Overview and Professional Qualifications
Dr. Edward Connor is an aquatic ecologist at Seattle City Light. He currently serves as the City of Seattle’s endangered fish recovery and research coordinator for the Skagit River basin. He worked as an environmental consultant for 10 years prior to working for the City of Seattle. His project work includes research on bull trout, steelhead, and Chinook salmon populations in western Washington, habitat studies of fish and amphibians in forested watersheds, water quality modeling studies, and instream flow management studies. He has conducted studies on the ecological effects of hydroelectric dam operations in Washington, Oregon, Idaho, Montana, and California.
Dr. Connor’s areas of expertise include aquatic ecology, salmonid life history and behavior, population modeling, hydrological and water quality modeling, and fluvial geomorphology. He initiated research on the impacts of climate change in the Skagit River watershed in 2001. His current climate related research work in the Skagit includes monitoring and assessing natural variability in stream and reservoir temperatures in the Skagit River watershed, determining how temperature requirements influences the habitat use bull trout in the upper Skagit, and analyzing the impacts of increasing hydrological variability and shifting ocean survival conditions on Skagit steelhead populations.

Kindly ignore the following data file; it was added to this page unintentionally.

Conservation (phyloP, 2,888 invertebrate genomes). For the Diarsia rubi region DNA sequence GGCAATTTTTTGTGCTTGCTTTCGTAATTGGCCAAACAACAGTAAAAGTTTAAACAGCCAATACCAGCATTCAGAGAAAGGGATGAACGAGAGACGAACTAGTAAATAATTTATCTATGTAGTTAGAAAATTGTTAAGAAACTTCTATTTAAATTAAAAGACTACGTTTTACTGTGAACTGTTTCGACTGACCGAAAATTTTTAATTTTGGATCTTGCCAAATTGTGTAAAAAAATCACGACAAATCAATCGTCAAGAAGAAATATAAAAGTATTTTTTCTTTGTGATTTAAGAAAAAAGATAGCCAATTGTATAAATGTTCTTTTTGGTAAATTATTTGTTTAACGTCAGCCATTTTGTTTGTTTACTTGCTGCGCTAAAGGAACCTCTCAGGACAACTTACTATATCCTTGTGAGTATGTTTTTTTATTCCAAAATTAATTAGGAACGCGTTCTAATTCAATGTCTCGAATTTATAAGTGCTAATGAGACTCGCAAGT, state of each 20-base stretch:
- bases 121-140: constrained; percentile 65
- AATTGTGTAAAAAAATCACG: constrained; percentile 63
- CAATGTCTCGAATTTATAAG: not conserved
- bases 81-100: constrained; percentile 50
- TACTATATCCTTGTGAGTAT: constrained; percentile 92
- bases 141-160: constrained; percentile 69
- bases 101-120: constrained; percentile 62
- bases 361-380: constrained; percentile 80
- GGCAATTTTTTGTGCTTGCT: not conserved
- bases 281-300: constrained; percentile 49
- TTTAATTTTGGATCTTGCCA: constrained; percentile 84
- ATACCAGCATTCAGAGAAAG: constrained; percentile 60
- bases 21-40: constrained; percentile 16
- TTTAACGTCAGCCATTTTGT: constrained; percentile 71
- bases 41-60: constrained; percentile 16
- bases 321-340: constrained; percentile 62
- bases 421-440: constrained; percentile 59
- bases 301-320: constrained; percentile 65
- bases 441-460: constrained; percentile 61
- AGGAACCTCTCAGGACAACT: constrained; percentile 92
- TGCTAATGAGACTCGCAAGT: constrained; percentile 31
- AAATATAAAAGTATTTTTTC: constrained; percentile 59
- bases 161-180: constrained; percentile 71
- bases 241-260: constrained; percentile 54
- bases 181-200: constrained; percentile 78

Areas of management potentially impacted by Dr. Connor’s findings are salmonid fish life history and population viability, dam operations, fish habitat restoration and protection, and water quality.
Listing of Dr. Connor’s Skagit-specific research interests:
- Spatial and temporal variability in stream and reservoir water temperatures under current and future conditions
- Life history, habitat use, and population dynamics of ESA-listed fish species (i.e., bull trout, steelhead, Chinook salmon)
- Influence of stream and reservoir temperature regimes on behavior, migration timing, habitat use, and trophic status of bull trout in the Skagit watershed
- Effects of hydrological variability and reservoir operations on steelhead, bull trout, and Chinook salmon populations
- Reservoir and river temperature monitoring and modeling to assess the long-term impacts of climate change on salmonid fish
- Identifying priorities for habitat restoration and protection of ESA-listed species using hydrological and habitat simulation models
- • Instream flow requirements of salmonid fish
Education and Credentials
- Ph.D. Ecology, University of California, Davis, 1996
- M.S. Wildland Resource Science, University of California, Berkely, 1981
- B.S. Biological Sciences, University of California, Irvine, 1979
- Certifications in instream flow modeling (PHABSIM), water resource project flow modeling, stream temperature modeling, and reservoir water quality modeling.
Affiliations and Professional Service
- Founding member of the Skagit Climate Science Consortium.
- American Fisheries Society
- Association of Power Biologists
- North American Benthological Society
- Salvelinus Confluentus Curiosity Society
- Skagit Watershed Council, science panel and project review committee
- Puget Sound Bull Trout Recovery Unit Team (USFWS)
- Puget Sound Steelhead Technical Recovery Team (NOAA Fisheries)
Dr. Edward J. Connor
700 Fifth Ave., Suite 3300
P.O. Box 34023
Seattle, WA 98124–4023